2. Is the following quote verbatim from the ACOG report?

    This quote differs from ACOG report, which states:

    Women with recurrent depression or who have symptoms despite their medication may benefit from psychotherapy to replace or augment medication. Women with severe depression (with suicide attempts, functional incapacitation, or weight loss) should remain on medication. If a patient refuses medication, alternative treatment and monitoring should be in place, preferably before discontinuation.

    If yes, notice how they mention psychotherapy as kind of an afterthought instead of being tried before drugs.

    Psychotherapy provided by a competent, and I stress competent, therapist helps women far more than SSRIs, which as you point out, do not work any better than a placebo for a majority of the people who take them.

    Like you, I am always maddened by the fact that the media rarely mentions that SSRIs are basically useless accept in some cases involving the most severely depressed people.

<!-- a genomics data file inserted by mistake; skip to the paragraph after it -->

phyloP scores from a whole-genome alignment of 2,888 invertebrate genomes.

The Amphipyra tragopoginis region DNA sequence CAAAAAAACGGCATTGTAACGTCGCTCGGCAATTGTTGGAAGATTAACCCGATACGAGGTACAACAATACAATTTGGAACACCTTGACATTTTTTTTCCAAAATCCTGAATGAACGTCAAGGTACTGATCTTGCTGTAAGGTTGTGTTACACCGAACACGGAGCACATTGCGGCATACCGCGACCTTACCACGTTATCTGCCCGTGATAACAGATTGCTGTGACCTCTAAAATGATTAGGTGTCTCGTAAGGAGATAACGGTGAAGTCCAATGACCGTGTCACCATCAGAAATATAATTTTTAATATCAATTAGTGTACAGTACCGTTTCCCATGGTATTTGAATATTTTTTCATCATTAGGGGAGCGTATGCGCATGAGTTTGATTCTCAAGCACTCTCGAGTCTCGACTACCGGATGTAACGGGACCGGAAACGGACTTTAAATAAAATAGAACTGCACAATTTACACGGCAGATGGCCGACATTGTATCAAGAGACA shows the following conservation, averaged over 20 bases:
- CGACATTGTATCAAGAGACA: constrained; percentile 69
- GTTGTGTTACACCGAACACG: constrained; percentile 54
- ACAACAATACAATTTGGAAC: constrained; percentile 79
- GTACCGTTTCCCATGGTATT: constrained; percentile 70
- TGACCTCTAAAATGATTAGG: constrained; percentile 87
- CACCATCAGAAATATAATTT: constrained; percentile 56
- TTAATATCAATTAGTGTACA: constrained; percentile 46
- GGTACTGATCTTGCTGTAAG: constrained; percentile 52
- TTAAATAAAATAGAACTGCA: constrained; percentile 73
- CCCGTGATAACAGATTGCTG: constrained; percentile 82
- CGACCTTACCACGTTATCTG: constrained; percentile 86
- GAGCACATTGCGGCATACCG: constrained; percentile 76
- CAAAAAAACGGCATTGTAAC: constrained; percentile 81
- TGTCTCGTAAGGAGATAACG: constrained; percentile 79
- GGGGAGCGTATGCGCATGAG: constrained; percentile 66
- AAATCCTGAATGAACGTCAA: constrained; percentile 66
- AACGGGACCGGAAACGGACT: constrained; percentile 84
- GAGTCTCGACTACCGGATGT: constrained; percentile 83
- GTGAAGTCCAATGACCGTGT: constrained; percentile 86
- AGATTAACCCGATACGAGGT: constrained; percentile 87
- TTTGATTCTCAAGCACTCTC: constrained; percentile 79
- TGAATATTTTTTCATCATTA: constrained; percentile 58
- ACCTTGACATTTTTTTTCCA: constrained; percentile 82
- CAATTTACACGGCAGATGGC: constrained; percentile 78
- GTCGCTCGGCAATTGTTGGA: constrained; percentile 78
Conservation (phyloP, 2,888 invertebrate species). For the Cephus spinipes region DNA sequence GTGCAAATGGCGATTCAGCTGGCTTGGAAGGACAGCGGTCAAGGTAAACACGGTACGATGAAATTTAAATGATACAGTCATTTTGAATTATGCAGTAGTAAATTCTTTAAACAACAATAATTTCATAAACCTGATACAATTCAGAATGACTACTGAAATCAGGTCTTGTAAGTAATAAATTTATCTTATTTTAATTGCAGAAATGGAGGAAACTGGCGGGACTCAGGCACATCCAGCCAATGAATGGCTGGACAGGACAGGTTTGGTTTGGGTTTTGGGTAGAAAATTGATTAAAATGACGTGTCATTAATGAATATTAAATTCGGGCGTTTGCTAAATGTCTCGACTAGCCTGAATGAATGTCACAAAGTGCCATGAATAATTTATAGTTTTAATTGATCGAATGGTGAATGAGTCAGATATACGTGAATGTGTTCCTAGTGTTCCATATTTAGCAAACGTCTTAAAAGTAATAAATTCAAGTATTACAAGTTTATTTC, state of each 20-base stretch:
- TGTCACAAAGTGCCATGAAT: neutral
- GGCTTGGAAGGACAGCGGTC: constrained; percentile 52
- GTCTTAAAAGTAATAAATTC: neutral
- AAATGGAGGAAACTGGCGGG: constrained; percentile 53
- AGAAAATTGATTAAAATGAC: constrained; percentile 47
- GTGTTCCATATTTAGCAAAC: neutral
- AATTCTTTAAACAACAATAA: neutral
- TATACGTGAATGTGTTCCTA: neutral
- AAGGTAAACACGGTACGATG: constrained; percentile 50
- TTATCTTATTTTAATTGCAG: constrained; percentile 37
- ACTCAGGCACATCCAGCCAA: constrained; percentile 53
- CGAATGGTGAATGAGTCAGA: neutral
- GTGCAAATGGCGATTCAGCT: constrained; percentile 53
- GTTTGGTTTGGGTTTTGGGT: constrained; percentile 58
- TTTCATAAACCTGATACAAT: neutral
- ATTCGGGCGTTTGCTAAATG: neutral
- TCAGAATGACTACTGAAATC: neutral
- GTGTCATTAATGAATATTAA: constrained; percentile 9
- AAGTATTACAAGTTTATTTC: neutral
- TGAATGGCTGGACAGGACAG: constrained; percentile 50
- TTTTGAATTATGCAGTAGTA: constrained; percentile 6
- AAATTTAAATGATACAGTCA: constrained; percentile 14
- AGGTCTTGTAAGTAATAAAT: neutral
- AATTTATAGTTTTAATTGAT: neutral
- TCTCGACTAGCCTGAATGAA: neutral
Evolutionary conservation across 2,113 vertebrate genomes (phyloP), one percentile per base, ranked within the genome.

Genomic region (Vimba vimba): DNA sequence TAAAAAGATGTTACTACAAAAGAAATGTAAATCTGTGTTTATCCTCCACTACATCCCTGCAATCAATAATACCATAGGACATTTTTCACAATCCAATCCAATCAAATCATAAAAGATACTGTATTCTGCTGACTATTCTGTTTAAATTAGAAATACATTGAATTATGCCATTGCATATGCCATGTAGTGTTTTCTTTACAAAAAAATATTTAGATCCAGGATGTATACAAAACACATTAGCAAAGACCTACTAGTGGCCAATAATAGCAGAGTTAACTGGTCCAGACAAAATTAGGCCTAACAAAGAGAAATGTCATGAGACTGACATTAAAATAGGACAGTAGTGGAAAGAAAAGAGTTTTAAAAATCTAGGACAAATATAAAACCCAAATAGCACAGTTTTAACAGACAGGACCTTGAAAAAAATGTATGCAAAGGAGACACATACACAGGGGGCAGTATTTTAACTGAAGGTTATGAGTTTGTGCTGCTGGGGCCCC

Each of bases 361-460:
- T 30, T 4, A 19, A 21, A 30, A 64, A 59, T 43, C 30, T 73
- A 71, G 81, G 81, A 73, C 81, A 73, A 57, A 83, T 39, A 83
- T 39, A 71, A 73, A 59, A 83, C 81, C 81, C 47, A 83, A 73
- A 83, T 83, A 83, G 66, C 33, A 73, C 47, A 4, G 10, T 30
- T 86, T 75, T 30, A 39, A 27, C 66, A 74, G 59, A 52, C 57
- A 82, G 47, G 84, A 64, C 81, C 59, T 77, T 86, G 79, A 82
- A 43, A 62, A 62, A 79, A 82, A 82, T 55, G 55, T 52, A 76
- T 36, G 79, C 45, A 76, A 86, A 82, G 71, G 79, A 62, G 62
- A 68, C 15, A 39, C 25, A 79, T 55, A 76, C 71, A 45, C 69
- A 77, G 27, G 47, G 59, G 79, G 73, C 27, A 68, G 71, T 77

Instead, the mainstream press portrays these drugs as magic bullets or cure-alls, when they are nothing of the sort, and the media seldom lists the myriad of adverse effects associated with their use.

    Quite possibly because there would never be enough room in a news column to list them all.

  3. # Women with recurrent depression or who have symptoms despite their medication may benefit from psychotherapy to replace or augment medication.
    # Women with severe depression (with suicide attempts, functional incapacitation, or weight loss) should remain on medication. If a patient refuses medication, alternative treatment and monitoring should be in place, preferably before discontinuation.

    Yes, those are word for word from the release.